1. Use Fast Refresh for Fixing Your UI

One of the areas where React Native really lacks when compared to the web is in the UI inspection department. None of the tools available now come even close to the ease of use and helpfulness of the Inspect Element tool in browsers.

But React Native has a trick up its sleeve: Fast Refresh.

React Native’s Fast Refresh feature is one of the hottest implementations out there when it comes to previewing code changes. If done right, it can work just as if you had an Inspect Element window open. Try this:

Make a bred snippet that creates a red border, use it inside any element, hit CMD+S and see your element pop on screen. You can then adjust or enhance your element’s styling to your liking.

Live Reload demo gif

It might seem simple and limited, but it turns out to be just what you need 95% of the time.

This method will also mean you don’t have to open inspect pop-ups and menus and disrupt your coding workflow, so in a way, it's.. even better than web's way? Up to you to decide.

2. Use Fast Refresh for Inspecting Data

An even more useful trick when using Fast Refresh is the ability to check the value of any variable from the current frame. Consider this example:

iOS Simulator top part

This “Player Stats” screen is supposed to show stats of a player. But it looks like something is broken, and we need to find out what it is.

The code looks like this:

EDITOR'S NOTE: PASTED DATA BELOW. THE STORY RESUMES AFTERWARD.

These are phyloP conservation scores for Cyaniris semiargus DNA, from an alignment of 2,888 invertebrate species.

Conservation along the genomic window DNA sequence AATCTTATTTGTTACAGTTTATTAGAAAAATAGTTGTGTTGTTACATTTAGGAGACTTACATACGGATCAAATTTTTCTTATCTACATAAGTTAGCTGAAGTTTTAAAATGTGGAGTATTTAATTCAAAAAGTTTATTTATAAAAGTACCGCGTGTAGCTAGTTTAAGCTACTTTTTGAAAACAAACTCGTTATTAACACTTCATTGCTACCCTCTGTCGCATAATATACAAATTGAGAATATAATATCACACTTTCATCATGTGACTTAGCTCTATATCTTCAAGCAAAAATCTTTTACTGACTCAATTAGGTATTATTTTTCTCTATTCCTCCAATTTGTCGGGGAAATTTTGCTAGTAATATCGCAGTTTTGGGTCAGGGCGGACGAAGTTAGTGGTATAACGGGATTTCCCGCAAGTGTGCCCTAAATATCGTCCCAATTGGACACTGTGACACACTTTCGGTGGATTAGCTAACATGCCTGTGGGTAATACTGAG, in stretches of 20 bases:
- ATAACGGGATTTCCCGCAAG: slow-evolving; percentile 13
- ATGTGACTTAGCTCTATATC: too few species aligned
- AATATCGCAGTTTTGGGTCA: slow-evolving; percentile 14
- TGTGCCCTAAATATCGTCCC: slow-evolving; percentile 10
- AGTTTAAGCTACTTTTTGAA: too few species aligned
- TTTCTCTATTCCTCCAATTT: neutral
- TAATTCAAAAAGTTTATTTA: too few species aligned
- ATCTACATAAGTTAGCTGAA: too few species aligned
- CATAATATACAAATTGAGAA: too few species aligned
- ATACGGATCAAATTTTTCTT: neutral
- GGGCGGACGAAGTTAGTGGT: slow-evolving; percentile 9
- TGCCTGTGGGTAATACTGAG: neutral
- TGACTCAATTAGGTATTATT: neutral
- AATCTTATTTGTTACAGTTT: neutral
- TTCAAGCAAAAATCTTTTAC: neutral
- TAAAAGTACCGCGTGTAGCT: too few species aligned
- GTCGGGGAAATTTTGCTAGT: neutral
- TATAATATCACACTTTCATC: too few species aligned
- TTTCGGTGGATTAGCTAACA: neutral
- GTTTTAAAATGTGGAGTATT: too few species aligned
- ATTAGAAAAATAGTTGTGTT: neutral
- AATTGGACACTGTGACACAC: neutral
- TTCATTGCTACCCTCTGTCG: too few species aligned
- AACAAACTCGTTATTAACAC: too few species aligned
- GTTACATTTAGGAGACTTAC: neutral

{stats.map(stat => 
      <Stat {...stat} />

  export const Stat = ({ value = '', name }) => ...

In the screenshot, the stat's value seems to aways be “-”. This indicates that the stat variable’s structure has changed. We need to inspect it.

But instead of firing up the remote debugger and going through all the hassle associated with it, we can do this much, much easier with Fast Refresh.

Just add this in your markup:

  {stats.map(stat => 
    <Stat dog={console.log(stat)} {...stat} />  

Due to the nature of the render function, each and every time it is called, every attribute of every element is evaluated to be then sent down as props.

Assigning console.log(stat) to a completely arbitrary and non-existent attribute (in this case “dog” — a random string that I’ve found handy) and then saving to trigger Fast Refresh, our render function will trigger an evaluation of our dog attribute.

Console with code

And now we can easily see that we actually need to spread stat.content and not stat, as our data got nested under content.